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"On my part, I remain committed to the process of dialogue. It is my firm belief that dialogue and a willingness to look with honesty and clarity at the reality of Tibet can lead us to a viable solution."

Successor could be a young boy or girl: Dalai Lama

November 25, 2008

November 23, 2008

Dharamsala, Nov 23 (IANS) -- Tibetan spiritual leader, the Dalai
Lama, Sunday kept everyone guessing about his successor, saying the
issue was open on whether a new head was required, and added that it
could be a young boy or a girl. "There are various ways of doing it
(having a successor). The point is whether to continue with the
institution of the Dalai Lama or not. After my death, Tibetan
religious leaders can debate whether to have a Dalai Lama or not,"
the Tibetan leader, who has been living in exile in India for the
last 49 years, told media persons at his Mcleodganj-based
headquarters here Sunday.

"The successor can be a young boy or a girl. Girls show more
compassion. Also, women are dominating things all over the world," he said.

"I may be the last Dalai Lama," he also added.

The Tibetan leader felt sad that the Tibet issue was not being
resolved. "Tibet is going through a death sentence. Its spirit is
being killed," he said.

Seeking India's help in the resolution of the Tibet issue, the Dalai
Lama said that India was "over-cautious" in the matter as it had its
own compulsions with China.

The 73-year-old Dalai Lama, whose real name is Tenzin Gyatso, is the
14th in succession in the institution of the Dalai Lamas. The first
Dalai Lama was made in the 15th century.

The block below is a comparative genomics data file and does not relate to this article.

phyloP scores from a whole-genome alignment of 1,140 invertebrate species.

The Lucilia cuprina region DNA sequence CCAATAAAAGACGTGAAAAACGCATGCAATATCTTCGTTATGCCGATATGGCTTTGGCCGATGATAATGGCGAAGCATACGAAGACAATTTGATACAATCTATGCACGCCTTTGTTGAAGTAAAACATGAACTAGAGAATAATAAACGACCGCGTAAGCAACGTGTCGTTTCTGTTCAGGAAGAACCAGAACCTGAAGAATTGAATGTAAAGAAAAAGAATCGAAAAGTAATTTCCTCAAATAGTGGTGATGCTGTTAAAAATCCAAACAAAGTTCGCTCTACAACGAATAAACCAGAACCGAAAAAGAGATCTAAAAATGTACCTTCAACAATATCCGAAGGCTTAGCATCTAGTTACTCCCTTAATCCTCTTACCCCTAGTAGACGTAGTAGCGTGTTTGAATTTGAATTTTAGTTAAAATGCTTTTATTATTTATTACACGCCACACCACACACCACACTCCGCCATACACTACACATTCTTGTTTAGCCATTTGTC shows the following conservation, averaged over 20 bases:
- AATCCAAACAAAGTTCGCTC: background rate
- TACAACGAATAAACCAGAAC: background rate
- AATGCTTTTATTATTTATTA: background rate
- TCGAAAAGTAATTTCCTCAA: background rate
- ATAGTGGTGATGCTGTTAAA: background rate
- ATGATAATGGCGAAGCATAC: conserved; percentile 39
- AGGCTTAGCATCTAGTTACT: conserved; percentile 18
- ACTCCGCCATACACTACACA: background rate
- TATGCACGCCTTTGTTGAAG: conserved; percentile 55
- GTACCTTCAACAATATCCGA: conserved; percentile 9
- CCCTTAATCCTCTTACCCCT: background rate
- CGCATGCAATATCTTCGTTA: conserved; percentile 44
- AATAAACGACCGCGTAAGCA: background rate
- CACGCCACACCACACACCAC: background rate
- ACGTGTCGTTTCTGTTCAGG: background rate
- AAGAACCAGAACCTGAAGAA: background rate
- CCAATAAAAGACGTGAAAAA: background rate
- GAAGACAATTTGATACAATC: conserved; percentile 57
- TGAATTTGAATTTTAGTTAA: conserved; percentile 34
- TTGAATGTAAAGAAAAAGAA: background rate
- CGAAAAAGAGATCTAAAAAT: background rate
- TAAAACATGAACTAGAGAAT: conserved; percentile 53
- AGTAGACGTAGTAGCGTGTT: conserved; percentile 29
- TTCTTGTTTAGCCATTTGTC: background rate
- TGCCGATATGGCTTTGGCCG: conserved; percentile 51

He has been under pressure from the exiled Tibetan community to
choose a successor since he is getting older and has been
hospitalized in recent months for various ailments. He was recently
operated in a Delhi hospital for removal of gall bladder stones.

The Tibetan leadership here is worried that if the Dalai Lama dies
without nominating or selecting a successor, the Chinese government
might install its own choice as the next Dalai Lama as they did in
the case of the Panchen Lama, the second highest ranking Buddhist
leader in Tibetan hierarchy, in 1995.

The Dalai Lama told reporters that there would be no dearth of
leaders to take over the reins of the Tibetan community after his
death. He said that Karmapa Lama, the third highest lama after the
Dalai Lama and the Panchen Lama, and other religious leaders could
lead the Tibetans. He added that the political role was already been
looked after by Tibetan "Prime Minister" Samdhong Rinpoche.

Categorically putting all speculation about his retirement plans at
rest, the Dalai Lama said he stood committed to the Tibetan cause and
would continue to lead the Tibetans "till death" as it was his moral

"Once all Tibetans return to Tibet after the issue is settled, I will
hand over authority to others," he said.

The Dalai Lama has been living in India in exile since 1959 when
Chinese forces entered Tibet's capital Lhasa and crushed an uprising
by Tibetans.

He said that he chose to remain "silent" on the issue of seeking
complete independence for Tibet instead of following his middle-path
policy of seeking genuine autonomy.

The special meeting of the Tibetan leadership, called here Nov 17 to
22 by the Tibetan Parliament in exile at the instance of the Dalai
Lama, Saturday reaffirmed faith in the leadership of the Dalai Lama
and his "middle-path" policy to work for genuine autonomy for Tibet
under China.

The meeting categorically requested the Dalai Lama not to even think
of retirement or semi-retirement.

The Dalai Lama, in recent months, had been saying that he was in
semi-retirement and wanted to retire from his public commitments.

The meeting asked the exiled government to hold back future talks
with China till Beijing "responded positively" to the Tibetan demands
of negotiating a genuine autonomy for Tibet, allowing exiled Tibetans
to return and also protect Tibetan race, religion, language and culture.
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